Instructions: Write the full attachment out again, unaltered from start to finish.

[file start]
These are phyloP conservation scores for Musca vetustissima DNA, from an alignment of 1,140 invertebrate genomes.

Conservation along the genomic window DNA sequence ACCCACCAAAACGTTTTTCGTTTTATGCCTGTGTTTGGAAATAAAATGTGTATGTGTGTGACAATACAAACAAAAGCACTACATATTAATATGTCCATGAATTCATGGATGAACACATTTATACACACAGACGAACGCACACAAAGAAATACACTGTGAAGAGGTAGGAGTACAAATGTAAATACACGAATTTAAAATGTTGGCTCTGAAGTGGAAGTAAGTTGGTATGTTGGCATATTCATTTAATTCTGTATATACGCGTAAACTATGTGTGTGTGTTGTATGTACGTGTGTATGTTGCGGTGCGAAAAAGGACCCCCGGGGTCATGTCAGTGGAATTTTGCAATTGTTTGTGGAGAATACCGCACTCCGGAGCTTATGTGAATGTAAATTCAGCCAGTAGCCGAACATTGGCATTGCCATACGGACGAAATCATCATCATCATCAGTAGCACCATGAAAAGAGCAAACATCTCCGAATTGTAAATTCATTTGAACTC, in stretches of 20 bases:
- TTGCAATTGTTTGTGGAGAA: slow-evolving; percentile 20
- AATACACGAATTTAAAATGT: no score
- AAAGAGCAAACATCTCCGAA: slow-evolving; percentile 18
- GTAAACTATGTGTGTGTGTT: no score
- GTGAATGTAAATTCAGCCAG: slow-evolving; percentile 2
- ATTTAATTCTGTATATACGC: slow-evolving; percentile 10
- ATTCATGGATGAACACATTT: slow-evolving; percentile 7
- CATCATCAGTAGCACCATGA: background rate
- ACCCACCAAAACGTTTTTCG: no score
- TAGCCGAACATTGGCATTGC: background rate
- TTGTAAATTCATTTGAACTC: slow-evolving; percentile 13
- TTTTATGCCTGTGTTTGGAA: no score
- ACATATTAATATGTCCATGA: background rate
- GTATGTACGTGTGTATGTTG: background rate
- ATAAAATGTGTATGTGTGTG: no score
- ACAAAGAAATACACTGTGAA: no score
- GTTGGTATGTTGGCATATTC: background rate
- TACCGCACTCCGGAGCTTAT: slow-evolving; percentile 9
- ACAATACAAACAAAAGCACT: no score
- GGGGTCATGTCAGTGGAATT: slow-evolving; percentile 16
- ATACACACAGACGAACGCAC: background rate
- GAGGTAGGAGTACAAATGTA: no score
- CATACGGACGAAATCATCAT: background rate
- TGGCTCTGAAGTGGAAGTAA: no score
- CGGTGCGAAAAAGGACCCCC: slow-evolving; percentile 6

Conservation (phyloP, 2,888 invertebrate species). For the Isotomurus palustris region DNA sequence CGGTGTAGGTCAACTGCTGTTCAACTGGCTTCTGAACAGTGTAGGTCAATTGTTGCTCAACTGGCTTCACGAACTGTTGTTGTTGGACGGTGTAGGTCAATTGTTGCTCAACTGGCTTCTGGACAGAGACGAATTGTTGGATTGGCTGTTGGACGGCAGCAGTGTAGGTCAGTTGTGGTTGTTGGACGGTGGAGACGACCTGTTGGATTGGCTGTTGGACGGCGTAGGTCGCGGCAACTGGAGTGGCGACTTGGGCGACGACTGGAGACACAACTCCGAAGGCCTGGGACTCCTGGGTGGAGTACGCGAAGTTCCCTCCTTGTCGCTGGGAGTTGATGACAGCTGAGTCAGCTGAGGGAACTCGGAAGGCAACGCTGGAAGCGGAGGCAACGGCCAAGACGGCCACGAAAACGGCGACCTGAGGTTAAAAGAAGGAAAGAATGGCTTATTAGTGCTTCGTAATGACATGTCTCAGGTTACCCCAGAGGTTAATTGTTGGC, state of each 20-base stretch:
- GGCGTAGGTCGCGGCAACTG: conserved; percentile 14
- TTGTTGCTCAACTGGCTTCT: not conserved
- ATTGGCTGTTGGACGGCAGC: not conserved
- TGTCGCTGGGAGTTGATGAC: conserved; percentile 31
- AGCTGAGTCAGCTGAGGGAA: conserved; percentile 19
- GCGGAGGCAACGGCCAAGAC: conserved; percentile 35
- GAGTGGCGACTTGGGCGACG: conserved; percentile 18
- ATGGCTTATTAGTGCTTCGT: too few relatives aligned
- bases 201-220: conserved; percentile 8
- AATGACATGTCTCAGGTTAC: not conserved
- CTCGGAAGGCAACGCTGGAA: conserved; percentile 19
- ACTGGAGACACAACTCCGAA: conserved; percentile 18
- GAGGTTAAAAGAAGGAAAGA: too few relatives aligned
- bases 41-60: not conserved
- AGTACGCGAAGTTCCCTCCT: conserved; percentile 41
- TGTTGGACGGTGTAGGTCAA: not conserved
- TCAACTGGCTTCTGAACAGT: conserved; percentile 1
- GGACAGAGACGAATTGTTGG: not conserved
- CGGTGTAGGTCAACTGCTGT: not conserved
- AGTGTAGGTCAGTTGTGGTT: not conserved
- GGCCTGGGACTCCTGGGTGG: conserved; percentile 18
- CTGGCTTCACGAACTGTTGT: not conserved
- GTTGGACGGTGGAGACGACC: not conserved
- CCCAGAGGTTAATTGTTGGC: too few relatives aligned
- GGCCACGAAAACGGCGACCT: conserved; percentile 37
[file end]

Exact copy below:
These are phyloP conservation scores for Musca vetustissima DNA, from an alignment of 1,140 invertebrate genomes.

Conservation along the genomic window DNA sequence ACCCACCAAAACGTTTTTCGTTTTATGCCTGTGTTTGGAAATAAAATGTGTATGTGTGTGACAATACAAACAAAAGCACTACATATTAATATGTCCATGAATTCATGGATGAACACATTTATACACACAGACGAACGCACACAAAGAAATACACTGTGAAGAGGTAGGAGTACAAATGTAAATACACGAATTTAAAATGTTGGCTCTGAAGTGGAAGTAAGTTGGTATGTTGGCATATTCATTTAATTCTGTATATACGCGTAAACTATGTGTGTGTGTTGTATGTACGTGTGTATGTTGCGGTGCGAAAAAGGACCCCCGGGGTCATGTCAGTGGAATTTTGCAATTGTTTGTGGAGAATACCGCACTCCGGAGCTTATGTGAATGTAAATTCAGCCAGTAGCCGAACATTGGCATTGCCATACGGACGAAATCATCATCATCATCAGTAGCACCATGAAAAGAGCAAACATCTCCGAATTGTAAATTCATTTGAACTC, in stretches of 20 bases:
- TTGCAATTGTTTGTGGAGAA: slow-evolving; percentile 20
- AATACACGAATTTAAAATGT: no score
- AAAGAGCAAACATCTCCGAA: slow-evolving; percentile 18
- GTAAACTATGTGTGTGTGTT: no score
- GTGAATGTAAATTCAGCCAG: slow-evolving; percentile 2
- ATTTAATTCTGTATATACGC: slow-evolving; percentile 10
- ATTCATGGATGAACACATTT: slow-evolving; percentile 7
- CATCATCAGTAGCACCATGA: background rate
- ACCCACCAAAACGTTTTTCG: no score
- TAGCCGAACATTGGCATTGC: background rate
- TTGTAAATTCATTTGAACTC: slow-evolving; percentile 13
- TTTTATGCCTGTGTTTGGAA: no score
- ACATATTAATATGTCCATGA: background rate
- GTATGTACGTGTGTATGTTG: background rate
- ATAAAATGTGTATGTGTGTG: no score
- ACAAAGAAATACACTGTGAA: no score
- GTTGGTATGTTGGCATATTC: background rate
- TACCGCACTCCGGAGCTTAT: slow-evolving; percentile 9
- ACAATACAAACAAAAGCACT: no score
- GGGGTCATGTCAGTGGAATT: slow-evolving; percentile 16
- ATACACACAGACGAACGCAC: background rate
- GAGGTAGGAGTACAAATGTA: no score
- CATACGGACGAAATCATCAT: background rate
- TGGCTCTGAAGTGGAAGTAA: no score
- CGGTGCGAAAAAGGACCCCC: slow-evolving; percentile 6

Conservation (phyloP, 2,888 invertebrate species). For the Isotomurus palustris region DNA sequence CGGTGTAGGTCAACTGCTGTTCAACTGGCTTCTGAACAGTGTAGGTCAATTGTTGCTCAACTGGCTTCACGAACTGTTGTTGTTGGACGGTGTAGGTCAATTGTTGCTCAACTGGCTTCTGGACAGAGACGAATTGTTGGATTGGCTGTTGGACGGCAGCAGTGTAGGTCAGTTGTGGTTGTTGGACGGTGGAGACGACCTGTTGGATTGGCTGTTGGACGGCGTAGGTCGCGGCAACTGGAGTGGCGACTTGGGCGACGACTGGAGACACAACTCCGAAGGCCTGGGACTCCTGGGTGGAGTACGCGAAGTTCCCTCCTTGTCGCTGGGAGTTGATGACAGCTGAGTCAGCTGAGGGAACTCGGAAGGCAACGCTGGAAGCGGAGGCAACGGCCAAGACGGCCACGAAAACGGCGACCTGAGGTTAAAAGAAGGAAAGAATGGCTTATTAGTGCTTCGTAATGACATGTCTCAGGTTACCCCAGAGGTTAATTGTTGGC, state of each 20-base stretch:
- GGCGTAGGTCGCGGCAACTG: conserved; percentile 14
- TTGTTGCTCAACTGGCTTCT: not conserved
- ATTGGCTGTTGGACGGCAGC: not conserved
- TGTCGCTGGGAGTTGATGAC: conserved; percentile 31
- AGCTGAGTCAGCTGAGGGAA: conserved; percentile 19
- GCGGAGGCAACGGCCAAGAC: conserved; percentile 35
- GAGTGGCGACTTGGGCGACG: conserved; percentile 18
- ATGGCTTATTAGTGCTTCGT: too few relatives aligned
- bases 201-220: conserved; percentile 8
- AATGACATGTCTCAGGTTAC: not conserved
- CTCGGAAGGCAACGCTGGAA: conserved; percentile 19
- ACTGGAGACACAACTCCGAA: conserved; percentile 18
- GAGGTTAAAAGAAGGAAAGA: too few relatives aligned
- bases 41-60: not conserved
- AGTACGCGAAGTTCCCTCCT: conserved; percentile 41
- TGTTGGACGGTGTAGGTCAA: not conserved
- TCAACTGGCTTCTGAACAGT: conserved; percentile 1
- GGACAGAGACGAATTGTTGG: not conserved
- CGGTGTAGGTCAACTGCTGT: not conserved
- AGTGTAGGTCAGTTGTGGTT: not conserved
- GGCCTGGGACTCCTGGGTGG: conserved; percentile 18
- CTGGCTTCACGAACTGTTGT: not conserved
- GTTGGACGGTGGAGACGACC: not conserved
- CCCAGAGGTTAATTGTTGGC: too few relatives aligned
- GGCCACGAAAACGGCGACCT: conserved; percentile 37